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Let Me Be Perfectly Frank: Breathing New Life into Old Dogs

STORY BY
PHOTOGRAPHY BY
‘‘

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ave you ever reached a tipping point with those obnoxious young people at your place of business? You know the type. The smart, energetic change agents who bludgeon you with questions about the old days while they secretly harbor visions of your retirement party and try to envision your office walls covered with their posters and your shelves covered with their tchotchkes. After all, what do they bring to the table but youth and inexperience? Still, they are the darlings of the home office set, bound to be praised as the mascots of the entire corporate team, because they what? They contribute to the bottom line? Unimaginable. They boost morale? Unlikely. They’re cute and cuddly, and who doesn’t love a puppy? Indubitably.

What? Did you think I was still talking about your office? Of course not. I moved on to mine, the corporate headquarters and global epicenter for the magazine you so enjoy, the one you’re enjoying at this very minute. And I’m here to tell you that my oath to protect and defend the upland lifestyle from all enemies, foreign and domestic—an oath I take very seriously, but I’m sure I don’t have to tell you that— is being tested daily and vigorously by an ungainly and overzealous beast who goes by the name of Sage, even though Seize might be more appropriate, since he seems hell-bent on seizing all that is true and good about our publication’s civility and chewing on it. And the sense of entitlement is unbearable. If Purdey made a chew toy, Sage would have to have one. And given those puppy dog eyes and that shameless cock of the noggin, he would probably get it. But am I bitter? I despise labels, but I might go so far as flummoxed. Was the office ecosystem out of balance? Bordering on boring? Threatening to capitulate to abject literary lethargy without the infusion of new blood, new barks, and new bellyrub requests from the peanut gallery? I reached out to senior management for answers, but I got nowhere. They were too busy tending to every whim of the intrusion that will go unnamed.

Okay, so let’s agree that evolution is good for an organization. That may or may not be true, but work with me here. Rationalization may be my only friend at the end of this thought experiment. So, if evolution is a positive thing, and change is difficult but necessary for survival, why is the recognition of these truths so easy, yet the reconciliation of them with my personal status quo so difficult? I mean, on a relative scale, I live the life every dog dreams of. I am the voice of a generation, the guiding spirit of an upland lifestyle magazine, and the tip of the philosophical spear when it comes to canine curiosity. Why on earth would I feel threatened by the introduction of a newer, younger, fresher perspective to our brand narrative? Does such an introduction not fortify my position as an elder statesman in the upland tradition? Is it not petty that I would be concerned about the security of my share of the kibbles, my access to the bits?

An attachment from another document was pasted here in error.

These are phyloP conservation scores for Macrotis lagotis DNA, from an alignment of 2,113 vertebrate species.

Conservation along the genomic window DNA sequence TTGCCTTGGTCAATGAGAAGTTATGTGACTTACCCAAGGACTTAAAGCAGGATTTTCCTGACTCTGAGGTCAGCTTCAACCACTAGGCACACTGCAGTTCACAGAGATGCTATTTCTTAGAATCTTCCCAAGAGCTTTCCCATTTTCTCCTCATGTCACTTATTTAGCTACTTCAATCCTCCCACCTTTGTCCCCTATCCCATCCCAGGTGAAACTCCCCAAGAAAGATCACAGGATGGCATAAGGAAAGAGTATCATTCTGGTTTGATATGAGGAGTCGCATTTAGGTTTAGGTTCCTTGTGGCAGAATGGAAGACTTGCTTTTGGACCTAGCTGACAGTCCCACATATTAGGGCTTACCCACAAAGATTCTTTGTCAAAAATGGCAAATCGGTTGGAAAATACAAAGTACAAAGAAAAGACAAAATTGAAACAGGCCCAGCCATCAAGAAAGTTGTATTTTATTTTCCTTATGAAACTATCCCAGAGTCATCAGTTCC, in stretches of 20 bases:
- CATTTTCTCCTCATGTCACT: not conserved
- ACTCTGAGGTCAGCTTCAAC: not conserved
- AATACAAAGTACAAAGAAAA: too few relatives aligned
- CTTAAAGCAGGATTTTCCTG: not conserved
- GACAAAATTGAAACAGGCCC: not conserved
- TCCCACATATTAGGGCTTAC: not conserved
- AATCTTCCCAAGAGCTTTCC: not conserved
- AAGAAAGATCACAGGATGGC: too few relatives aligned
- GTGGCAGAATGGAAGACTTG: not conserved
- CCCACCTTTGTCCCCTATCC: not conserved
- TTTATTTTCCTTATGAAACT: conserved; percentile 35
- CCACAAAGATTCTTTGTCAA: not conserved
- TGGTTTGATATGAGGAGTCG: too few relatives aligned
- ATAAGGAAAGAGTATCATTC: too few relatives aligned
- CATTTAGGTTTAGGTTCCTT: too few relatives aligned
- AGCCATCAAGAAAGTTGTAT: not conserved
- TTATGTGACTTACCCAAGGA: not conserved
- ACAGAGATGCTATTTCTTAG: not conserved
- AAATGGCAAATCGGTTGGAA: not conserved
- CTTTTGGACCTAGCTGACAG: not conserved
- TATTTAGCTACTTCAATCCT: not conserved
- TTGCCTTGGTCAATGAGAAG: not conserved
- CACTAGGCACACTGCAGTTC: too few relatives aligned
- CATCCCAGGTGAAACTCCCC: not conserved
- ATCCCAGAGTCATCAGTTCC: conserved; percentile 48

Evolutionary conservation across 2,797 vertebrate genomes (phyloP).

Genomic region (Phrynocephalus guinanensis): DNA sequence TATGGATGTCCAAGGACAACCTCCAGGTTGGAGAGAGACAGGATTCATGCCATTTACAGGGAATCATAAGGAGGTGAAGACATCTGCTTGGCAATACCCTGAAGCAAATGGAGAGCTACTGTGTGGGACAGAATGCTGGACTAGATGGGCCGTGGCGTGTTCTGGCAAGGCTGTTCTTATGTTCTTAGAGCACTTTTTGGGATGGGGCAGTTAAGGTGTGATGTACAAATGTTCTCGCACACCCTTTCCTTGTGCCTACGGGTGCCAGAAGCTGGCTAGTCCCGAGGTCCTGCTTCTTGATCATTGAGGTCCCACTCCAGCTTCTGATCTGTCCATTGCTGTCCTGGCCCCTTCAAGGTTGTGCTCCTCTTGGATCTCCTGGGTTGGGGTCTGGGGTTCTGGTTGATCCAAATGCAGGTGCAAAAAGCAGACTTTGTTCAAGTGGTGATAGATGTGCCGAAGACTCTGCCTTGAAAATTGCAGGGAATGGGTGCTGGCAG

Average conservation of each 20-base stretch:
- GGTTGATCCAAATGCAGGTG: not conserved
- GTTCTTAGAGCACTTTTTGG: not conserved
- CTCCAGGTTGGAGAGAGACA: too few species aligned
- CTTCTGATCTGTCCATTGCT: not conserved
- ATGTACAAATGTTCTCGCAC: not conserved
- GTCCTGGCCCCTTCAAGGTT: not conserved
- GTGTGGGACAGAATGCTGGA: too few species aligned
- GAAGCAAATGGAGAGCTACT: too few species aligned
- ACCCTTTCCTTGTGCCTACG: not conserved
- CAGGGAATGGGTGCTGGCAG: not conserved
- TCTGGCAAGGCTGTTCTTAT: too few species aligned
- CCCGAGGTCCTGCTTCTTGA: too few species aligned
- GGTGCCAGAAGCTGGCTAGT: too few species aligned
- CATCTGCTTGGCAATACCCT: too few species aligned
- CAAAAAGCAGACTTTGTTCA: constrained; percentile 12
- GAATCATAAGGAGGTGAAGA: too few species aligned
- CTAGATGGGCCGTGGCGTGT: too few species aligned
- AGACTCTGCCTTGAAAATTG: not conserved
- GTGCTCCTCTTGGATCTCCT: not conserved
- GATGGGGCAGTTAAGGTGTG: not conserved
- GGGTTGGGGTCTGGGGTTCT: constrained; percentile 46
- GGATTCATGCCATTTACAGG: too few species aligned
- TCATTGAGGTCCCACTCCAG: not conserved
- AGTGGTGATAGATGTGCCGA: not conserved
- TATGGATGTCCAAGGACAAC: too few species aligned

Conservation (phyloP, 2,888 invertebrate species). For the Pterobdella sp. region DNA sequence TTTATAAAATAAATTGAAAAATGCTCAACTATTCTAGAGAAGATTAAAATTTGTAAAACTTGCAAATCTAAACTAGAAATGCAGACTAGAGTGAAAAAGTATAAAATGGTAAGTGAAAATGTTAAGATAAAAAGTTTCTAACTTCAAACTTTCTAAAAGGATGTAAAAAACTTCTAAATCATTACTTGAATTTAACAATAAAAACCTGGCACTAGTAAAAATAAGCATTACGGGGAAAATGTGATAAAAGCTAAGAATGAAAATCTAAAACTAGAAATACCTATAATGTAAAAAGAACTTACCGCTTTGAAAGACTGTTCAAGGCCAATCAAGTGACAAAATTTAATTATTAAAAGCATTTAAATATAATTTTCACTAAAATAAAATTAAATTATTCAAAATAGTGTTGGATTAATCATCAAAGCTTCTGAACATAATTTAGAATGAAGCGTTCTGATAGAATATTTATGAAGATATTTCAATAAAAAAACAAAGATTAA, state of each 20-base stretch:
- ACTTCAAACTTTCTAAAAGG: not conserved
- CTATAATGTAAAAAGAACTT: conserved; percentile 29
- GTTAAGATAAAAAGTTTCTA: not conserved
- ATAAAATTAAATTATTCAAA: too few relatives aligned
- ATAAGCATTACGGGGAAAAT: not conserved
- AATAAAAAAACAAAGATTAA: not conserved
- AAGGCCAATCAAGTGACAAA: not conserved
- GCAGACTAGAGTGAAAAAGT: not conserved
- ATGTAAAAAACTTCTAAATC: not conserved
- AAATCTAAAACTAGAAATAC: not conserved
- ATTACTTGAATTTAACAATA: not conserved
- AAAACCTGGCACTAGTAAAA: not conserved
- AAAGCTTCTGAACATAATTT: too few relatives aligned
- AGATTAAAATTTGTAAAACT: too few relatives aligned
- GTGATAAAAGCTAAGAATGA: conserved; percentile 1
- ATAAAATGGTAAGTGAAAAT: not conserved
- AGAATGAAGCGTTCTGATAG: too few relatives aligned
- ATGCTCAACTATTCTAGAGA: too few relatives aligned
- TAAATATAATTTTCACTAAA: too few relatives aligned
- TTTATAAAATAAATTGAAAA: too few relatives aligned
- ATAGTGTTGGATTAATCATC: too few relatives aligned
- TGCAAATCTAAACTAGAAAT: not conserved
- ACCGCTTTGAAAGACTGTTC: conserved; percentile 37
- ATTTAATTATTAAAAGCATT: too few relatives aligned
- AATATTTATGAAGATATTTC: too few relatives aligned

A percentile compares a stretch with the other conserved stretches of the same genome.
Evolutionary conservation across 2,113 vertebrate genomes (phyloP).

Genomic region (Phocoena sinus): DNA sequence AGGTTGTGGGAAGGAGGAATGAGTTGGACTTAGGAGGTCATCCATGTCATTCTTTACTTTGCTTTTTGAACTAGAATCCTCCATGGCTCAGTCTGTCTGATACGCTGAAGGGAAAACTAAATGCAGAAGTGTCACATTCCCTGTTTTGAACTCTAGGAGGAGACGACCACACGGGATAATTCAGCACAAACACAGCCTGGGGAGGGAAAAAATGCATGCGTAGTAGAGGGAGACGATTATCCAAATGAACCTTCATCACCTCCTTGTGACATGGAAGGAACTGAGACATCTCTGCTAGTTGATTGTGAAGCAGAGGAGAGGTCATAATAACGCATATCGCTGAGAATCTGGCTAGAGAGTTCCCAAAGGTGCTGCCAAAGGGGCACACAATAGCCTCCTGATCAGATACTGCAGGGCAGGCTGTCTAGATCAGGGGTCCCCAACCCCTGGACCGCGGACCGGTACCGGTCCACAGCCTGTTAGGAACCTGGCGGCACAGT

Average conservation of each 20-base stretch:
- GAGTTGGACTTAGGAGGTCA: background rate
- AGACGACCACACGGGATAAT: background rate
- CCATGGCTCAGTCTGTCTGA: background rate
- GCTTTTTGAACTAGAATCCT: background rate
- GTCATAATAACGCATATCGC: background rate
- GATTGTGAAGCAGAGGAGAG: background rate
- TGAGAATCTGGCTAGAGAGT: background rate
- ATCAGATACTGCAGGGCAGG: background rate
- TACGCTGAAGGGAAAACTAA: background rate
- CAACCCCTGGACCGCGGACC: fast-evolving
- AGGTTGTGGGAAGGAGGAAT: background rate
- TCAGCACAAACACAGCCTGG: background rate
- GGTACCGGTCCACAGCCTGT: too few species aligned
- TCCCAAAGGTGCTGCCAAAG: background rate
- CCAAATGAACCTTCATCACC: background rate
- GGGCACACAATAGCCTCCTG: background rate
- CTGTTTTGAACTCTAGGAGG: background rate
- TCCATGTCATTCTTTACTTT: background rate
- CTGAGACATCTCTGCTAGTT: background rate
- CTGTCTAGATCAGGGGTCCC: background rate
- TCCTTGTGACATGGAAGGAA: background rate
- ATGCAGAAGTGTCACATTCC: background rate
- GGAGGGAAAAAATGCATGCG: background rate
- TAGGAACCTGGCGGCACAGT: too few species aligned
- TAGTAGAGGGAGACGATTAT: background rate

Of course it’s petty, but it’s human nature. And since most readers think I’m human and not canine, I’m comfortable adopting that nature as my own, though with certain limitations. I don’t plan, for example, to celebrate midlife with a fancy convertible or a fling with my secretary. Nor do I tend to obsess over the details of life after death, though I recognize that obsession as foundational to the human experience. You were granted, after all, the capacity for reason and critical thought. And opposable thumbs. Having none of those, I simply can’t get a grip on such topics. But I have a better nose than you’ll ever evolve into, and I enjoy the freedom to engage bodily functions in the great outdoors—the first and second order— without the slightest hint of shame or self-doubt. But I digress.

Back to this Sage issue, which is no doubt rife with nuance. Like most things, internal organizational success depends on how change is introduced, how it is perceived by the staff and the stakeholders. As the elder statesman and guiding spirit of the magazine, it is my duty to package change in a way that benefits the organization, even if my personal interests must be held in check. And so it goes.

It is with great enthusiasm that I welcome Sage to the team. If I am to continue as the mind of our great endeavor, then let Sage be the face. Let his effervescent countenance shine upon those who find that sort of thing attractive, let his accidents on the corporate rugs be forgiven (as they no doubt will), and let our words and images be with him as he flies like Icarus across the horizons of this lifestyle. And don’t worry. He won’t fly too close to the sun. He’s just a cocker spaniel.

—Frank